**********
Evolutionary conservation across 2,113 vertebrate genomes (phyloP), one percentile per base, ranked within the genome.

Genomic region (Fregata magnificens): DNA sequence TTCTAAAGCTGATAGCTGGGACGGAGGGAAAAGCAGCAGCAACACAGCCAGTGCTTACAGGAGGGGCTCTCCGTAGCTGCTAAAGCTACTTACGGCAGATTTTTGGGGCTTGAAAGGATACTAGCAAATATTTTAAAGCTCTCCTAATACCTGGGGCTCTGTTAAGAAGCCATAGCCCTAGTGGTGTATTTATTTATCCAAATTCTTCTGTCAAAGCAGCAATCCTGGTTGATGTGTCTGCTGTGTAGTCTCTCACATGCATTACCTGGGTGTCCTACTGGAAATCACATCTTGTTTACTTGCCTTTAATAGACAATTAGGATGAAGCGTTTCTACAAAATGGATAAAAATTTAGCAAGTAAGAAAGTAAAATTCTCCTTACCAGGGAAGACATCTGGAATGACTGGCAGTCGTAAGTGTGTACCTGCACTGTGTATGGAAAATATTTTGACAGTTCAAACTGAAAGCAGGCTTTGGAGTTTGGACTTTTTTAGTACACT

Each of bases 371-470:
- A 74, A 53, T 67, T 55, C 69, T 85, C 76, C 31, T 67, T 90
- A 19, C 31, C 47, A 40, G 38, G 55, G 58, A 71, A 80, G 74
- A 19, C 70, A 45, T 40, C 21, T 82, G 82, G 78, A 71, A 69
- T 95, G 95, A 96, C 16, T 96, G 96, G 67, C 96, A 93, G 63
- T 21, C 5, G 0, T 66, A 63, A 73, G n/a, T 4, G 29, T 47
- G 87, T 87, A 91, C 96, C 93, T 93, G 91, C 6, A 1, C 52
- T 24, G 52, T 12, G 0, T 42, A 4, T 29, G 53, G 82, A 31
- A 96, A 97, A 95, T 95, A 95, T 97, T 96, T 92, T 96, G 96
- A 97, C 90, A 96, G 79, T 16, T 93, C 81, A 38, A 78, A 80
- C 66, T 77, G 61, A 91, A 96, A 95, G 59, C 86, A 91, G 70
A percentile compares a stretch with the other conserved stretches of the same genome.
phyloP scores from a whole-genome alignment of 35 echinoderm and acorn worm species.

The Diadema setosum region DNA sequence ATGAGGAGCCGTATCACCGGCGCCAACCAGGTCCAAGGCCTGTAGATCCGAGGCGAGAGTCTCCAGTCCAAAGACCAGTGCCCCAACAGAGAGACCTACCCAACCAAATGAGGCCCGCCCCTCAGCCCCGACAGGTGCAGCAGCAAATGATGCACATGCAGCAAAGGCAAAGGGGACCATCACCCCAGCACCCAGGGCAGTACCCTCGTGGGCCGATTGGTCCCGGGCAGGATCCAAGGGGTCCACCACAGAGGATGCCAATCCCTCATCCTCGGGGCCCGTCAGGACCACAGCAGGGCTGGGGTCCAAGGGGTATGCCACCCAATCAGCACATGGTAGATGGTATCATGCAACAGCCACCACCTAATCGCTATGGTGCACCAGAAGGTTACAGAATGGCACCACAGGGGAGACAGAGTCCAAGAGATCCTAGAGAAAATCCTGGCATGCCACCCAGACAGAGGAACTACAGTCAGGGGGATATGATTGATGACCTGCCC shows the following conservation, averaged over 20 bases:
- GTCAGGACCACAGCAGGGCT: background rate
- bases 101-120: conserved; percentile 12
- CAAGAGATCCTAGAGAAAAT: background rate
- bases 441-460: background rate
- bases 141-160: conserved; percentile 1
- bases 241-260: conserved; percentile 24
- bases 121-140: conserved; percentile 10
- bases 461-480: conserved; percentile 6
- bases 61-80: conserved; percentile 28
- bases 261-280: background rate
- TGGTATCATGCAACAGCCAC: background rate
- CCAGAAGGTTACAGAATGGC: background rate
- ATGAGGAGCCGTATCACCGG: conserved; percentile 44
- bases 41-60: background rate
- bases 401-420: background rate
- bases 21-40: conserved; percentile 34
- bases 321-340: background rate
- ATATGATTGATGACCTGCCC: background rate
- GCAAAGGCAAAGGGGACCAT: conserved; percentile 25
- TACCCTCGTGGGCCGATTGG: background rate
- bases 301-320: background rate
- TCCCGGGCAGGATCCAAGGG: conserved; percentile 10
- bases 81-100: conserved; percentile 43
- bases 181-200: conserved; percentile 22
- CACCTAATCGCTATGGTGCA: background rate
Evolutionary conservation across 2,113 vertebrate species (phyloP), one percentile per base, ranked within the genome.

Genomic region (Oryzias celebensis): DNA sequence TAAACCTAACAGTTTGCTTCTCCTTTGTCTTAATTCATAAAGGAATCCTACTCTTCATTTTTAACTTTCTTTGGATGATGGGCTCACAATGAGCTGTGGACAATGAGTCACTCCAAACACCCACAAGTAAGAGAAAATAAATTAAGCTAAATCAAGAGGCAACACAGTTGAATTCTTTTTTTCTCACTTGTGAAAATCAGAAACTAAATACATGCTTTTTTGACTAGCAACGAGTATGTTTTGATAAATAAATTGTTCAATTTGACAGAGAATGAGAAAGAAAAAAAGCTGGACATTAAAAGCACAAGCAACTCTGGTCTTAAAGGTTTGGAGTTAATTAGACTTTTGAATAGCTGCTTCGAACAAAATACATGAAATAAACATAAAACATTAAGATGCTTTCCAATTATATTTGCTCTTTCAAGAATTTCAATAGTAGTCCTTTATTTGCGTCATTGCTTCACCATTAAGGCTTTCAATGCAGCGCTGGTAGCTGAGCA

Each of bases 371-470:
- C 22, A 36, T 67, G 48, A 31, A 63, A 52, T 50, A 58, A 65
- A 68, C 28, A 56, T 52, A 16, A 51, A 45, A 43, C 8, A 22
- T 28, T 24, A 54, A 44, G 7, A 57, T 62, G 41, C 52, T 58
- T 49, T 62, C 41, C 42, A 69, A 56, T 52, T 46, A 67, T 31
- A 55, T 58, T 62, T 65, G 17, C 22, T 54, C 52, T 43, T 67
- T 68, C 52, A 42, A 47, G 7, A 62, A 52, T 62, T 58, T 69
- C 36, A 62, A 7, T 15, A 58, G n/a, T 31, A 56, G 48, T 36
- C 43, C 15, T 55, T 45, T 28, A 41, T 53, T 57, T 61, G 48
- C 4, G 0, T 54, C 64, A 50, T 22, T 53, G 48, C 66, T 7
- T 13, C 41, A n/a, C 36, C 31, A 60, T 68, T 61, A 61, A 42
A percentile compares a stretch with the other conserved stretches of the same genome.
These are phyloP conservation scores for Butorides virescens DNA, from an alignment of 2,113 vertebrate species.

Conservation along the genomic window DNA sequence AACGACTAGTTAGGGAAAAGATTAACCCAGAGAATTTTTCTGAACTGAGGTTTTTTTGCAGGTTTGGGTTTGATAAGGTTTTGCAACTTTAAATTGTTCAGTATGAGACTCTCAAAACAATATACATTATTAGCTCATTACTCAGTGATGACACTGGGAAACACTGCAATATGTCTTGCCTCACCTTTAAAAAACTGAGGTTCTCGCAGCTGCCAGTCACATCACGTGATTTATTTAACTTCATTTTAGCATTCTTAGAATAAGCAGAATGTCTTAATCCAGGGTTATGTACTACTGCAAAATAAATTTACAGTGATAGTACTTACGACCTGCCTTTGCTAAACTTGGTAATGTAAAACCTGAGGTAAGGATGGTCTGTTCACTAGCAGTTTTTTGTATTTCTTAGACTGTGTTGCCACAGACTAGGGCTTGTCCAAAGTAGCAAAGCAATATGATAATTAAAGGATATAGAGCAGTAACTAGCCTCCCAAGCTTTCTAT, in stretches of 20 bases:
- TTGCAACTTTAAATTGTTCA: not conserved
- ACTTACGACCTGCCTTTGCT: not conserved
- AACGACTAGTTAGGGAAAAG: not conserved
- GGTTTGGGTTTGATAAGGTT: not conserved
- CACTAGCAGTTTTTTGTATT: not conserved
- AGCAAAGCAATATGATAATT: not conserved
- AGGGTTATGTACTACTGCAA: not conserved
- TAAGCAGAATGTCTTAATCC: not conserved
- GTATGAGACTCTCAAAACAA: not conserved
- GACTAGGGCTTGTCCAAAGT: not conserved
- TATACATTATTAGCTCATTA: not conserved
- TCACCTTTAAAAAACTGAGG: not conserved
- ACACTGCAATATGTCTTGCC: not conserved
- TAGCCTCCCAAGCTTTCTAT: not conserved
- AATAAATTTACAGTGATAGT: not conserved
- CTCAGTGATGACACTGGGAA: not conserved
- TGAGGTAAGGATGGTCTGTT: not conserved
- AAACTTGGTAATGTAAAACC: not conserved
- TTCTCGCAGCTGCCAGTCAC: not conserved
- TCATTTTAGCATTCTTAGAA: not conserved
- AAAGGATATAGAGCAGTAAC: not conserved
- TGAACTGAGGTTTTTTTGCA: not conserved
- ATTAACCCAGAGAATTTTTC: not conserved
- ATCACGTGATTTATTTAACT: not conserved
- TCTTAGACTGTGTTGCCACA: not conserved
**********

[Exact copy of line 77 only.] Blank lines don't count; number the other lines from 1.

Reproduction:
- TCATTTTAGCATTCTTAGAA: not conserved